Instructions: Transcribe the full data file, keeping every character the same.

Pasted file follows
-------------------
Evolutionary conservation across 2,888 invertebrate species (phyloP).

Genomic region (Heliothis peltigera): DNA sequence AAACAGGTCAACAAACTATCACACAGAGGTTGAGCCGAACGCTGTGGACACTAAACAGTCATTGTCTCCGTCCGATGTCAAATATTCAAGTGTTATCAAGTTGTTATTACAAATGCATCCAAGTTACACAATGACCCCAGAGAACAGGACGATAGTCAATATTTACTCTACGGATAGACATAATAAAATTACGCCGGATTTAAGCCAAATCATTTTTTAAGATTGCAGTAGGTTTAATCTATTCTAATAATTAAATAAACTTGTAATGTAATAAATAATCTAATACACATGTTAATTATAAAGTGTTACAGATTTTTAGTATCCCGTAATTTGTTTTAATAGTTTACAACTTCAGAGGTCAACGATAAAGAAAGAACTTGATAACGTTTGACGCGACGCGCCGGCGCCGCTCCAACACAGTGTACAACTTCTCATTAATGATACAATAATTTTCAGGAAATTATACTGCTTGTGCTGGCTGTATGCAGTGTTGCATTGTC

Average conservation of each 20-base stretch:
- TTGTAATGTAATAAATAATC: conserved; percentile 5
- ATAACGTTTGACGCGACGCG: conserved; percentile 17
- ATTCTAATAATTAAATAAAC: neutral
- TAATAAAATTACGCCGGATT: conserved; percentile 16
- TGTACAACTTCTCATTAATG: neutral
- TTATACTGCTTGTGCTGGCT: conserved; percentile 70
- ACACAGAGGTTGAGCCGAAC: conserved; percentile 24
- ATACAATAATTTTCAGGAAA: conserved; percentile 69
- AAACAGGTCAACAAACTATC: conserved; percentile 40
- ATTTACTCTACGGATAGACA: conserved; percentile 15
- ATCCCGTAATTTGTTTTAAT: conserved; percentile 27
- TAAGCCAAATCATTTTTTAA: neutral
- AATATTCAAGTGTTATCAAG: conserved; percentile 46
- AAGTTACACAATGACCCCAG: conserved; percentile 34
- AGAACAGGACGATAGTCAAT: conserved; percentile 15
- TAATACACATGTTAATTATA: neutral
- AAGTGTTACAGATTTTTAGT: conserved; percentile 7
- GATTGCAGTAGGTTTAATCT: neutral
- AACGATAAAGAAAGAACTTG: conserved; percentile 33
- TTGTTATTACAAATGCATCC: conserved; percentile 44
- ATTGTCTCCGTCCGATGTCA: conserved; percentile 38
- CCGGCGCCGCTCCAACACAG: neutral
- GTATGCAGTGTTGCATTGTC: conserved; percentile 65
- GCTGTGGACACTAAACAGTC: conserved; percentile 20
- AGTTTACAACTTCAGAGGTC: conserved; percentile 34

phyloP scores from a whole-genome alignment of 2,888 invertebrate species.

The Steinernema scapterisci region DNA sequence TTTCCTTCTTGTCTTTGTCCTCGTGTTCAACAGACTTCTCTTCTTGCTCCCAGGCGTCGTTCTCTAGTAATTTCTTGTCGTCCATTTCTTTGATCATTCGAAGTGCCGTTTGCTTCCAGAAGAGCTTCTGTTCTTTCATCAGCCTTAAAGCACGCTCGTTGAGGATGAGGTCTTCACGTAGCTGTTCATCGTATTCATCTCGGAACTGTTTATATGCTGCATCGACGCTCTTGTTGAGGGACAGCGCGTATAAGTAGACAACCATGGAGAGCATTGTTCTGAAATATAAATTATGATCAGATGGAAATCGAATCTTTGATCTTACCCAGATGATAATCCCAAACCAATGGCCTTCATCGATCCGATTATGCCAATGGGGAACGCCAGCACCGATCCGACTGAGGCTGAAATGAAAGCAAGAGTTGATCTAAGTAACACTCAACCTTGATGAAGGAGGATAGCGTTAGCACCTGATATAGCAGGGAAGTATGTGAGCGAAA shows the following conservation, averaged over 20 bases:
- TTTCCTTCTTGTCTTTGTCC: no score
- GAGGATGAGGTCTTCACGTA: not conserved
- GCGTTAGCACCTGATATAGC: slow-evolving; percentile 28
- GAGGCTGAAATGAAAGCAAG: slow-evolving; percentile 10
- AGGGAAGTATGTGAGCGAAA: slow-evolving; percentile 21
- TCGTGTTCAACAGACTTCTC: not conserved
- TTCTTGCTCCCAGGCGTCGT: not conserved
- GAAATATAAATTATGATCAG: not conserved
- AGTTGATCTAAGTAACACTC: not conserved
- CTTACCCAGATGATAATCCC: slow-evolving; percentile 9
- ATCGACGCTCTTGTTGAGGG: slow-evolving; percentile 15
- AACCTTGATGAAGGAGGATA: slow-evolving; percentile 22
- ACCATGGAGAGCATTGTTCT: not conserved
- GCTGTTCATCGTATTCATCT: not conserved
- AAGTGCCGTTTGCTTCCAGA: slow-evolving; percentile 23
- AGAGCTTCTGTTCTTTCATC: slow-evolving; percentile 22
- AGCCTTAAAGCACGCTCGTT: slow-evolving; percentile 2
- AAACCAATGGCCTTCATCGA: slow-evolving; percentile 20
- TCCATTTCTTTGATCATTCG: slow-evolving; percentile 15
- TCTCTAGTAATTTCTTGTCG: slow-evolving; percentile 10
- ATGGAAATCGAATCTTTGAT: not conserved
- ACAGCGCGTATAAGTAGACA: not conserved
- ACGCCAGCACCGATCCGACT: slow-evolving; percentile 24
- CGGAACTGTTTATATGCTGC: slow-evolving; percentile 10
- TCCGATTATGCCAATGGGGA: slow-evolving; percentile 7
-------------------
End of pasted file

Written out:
Evolutionary conservation across 2,888 invertebrate species (phyloP).

Genomic region (Heliothis peltigera): DNA sequence AAACAGGTCAACAAACTATCACACAGAGGTTGAGCCGAACGCTGTGGACACTAAACAGTCATTGTCTCCGTCCGATGTCAAATATTCAAGTGTTATCAAGTTGTTATTACAAATGCATCCAAGTTACACAATGACCCCAGAGAACAGGACGATAGTCAATATTTACTCTACGGATAGACATAATAAAATTACGCCGGATTTAAGCCAAATCATTTTTTAAGATTGCAGTAGGTTTAATCTATTCTAATAATTAAATAAACTTGTAATGTAATAAATAATCTAATACACATGTTAATTATAAAGTGTTACAGATTTTTAGTATCCCGTAATTTGTTTTAATAGTTTACAACTTCAGAGGTCAACGATAAAGAAAGAACTTGATAACGTTTGACGCGACGCGCCGGCGCCGCTCCAACACAGTGTACAACTTCTCATTAATGATACAATAATTTTCAGGAAATTATACTGCTTGTGCTGGCTGTATGCAGTGTTGCATTGTC

Average conservation of each 20-base stretch:
- TTGTAATGTAATAAATAATC: conserved; percentile 5
- ATAACGTTTGACGCGACGCG: conserved; percentile 17
- ATTCTAATAATTAAATAAAC: neutral
- TAATAAAATTACGCCGGATT: conserved; percentile 16
- TGTACAACTTCTCATTAATG: neutral
- TTATACTGCTTGTGCTGGCT: conserved; percentile 70
- ACACAGAGGTTGAGCCGAAC: conserved; percentile 24
- ATACAATAATTTTCAGGAAA: conserved; percentile 69
- AAACAGGTCAACAAACTATC: conserved; percentile 40
- ATTTACTCTACGGATAGACA: conserved; percentile 15
- ATCCCGTAATTTGTTTTAAT: conserved; percentile 27
- TAAGCCAAATCATTTTTTAA: neutral
- AATATTCAAGTGTTATCAAG: conserved; percentile 46
- AAGTTACACAATGACCCCAG: conserved; percentile 34
- AGAACAGGACGATAGTCAAT: conserved; percentile 15
- TAATACACATGTTAATTATA: neutral
- AAGTGTTACAGATTTTTAGT: conserved; percentile 7
- GATTGCAGTAGGTTTAATCT: neutral
- AACGATAAAGAAAGAACTTG: conserved; percentile 33
- TTGTTATTACAAATGCATCC: conserved; percentile 44
- ATTGTCTCCGTCCGATGTCA: conserved; percentile 38
- CCGGCGCCGCTCCAACACAG: neutral
- GTATGCAGTGTTGCATTGTC: conserved; percentile 65
- GCTGTGGACACTAAACAGTC: conserved; percentile 20
- AGTTTACAACTTCAGAGGTC: conserved; percentile 34

phyloP scores from a whole-genome alignment of 2,888 invertebrate species.

The Steinernema scapterisci region DNA sequence TTTCCTTCTTGTCTTTGTCCTCGTGTTCAACAGACTTCTCTTCTTGCTCCCAGGCGTCGTTCTCTAGTAATTTCTTGTCGTCCATTTCTTTGATCATTCGAAGTGCCGTTTGCTTCCAGAAGAGCTTCTGTTCTTTCATCAGCCTTAAAGCACGCTCGTTGAGGATGAGGTCTTCACGTAGCTGTTCATCGTATTCATCTCGGAACTGTTTATATGCTGCATCGACGCTCTTGTTGAGGGACAGCGCGTATAAGTAGACAACCATGGAGAGCATTGTTCTGAAATATAAATTATGATCAGATGGAAATCGAATCTTTGATCTTACCCAGATGATAATCCCAAACCAATGGCCTTCATCGATCCGATTATGCCAATGGGGAACGCCAGCACCGATCCGACTGAGGCTGAAATGAAAGCAAGAGTTGATCTAAGTAACACTCAACCTTGATGAAGGAGGATAGCGTTAGCACCTGATATAGCAGGGAAGTATGTGAGCGAAA shows the following conservation, averaged over 20 bases:
- TTTCCTTCTTGTCTTTGTCC: no score
- GAGGATGAGGTCTTCACGTA: not conserved
- GCGTTAGCACCTGATATAGC: slow-evolving; percentile 28
- GAGGCTGAAATGAAAGCAAG: slow-evolving; percentile 10
- AGGGAAGTATGTGAGCGAAA: slow-evolving; percentile 21
- TCGTGTTCAACAGACTTCTC: not conserved
- TTCTTGCTCCCAGGCGTCGT: not conserved
- GAAATATAAATTATGATCAG: not conserved
- AGTTGATCTAAGTAACACTC: not conserved
- CTTACCCAGATGATAATCCC: slow-evolving; percentile 9
- ATCGACGCTCTTGTTGAGGG: slow-evolving; percentile 15
- AACCTTGATGAAGGAGGATA: slow-evolving; percentile 22
- ACCATGGAGAGCATTGTTCT: not conserved
- GCTGTTCATCGTATTCATCT: not conserved
- AAGTGCCGTTTGCTTCCAGA: slow-evolving; percentile 23
- AGAGCTTCTGTTCTTTCATC: slow-evolving; percentile 22
- AGCCTTAAAGCACGCTCGTT: slow-evolving; percentile 2
- AAACCAATGGCCTTCATCGA: slow-evolving; percentile 20
- TCCATTTCTTTGATCATTCG: slow-evolving; percentile 15
- TCTCTAGTAATTTCTTGTCG: slow-evolving; percentile 10
- ATGGAAATCGAATCTTTGAT: not conserved
- ACAGCGCGTATAAGTAGACA: not conserved
- ACGCCAGCACCGATCCGACT: slow-evolving; percentile 24
- CGGAACTGTTTATATGCTGC: slow-evolving; percentile 10
- TCCGATTATGCCAATGGGGA: slow-evolving; percentile 7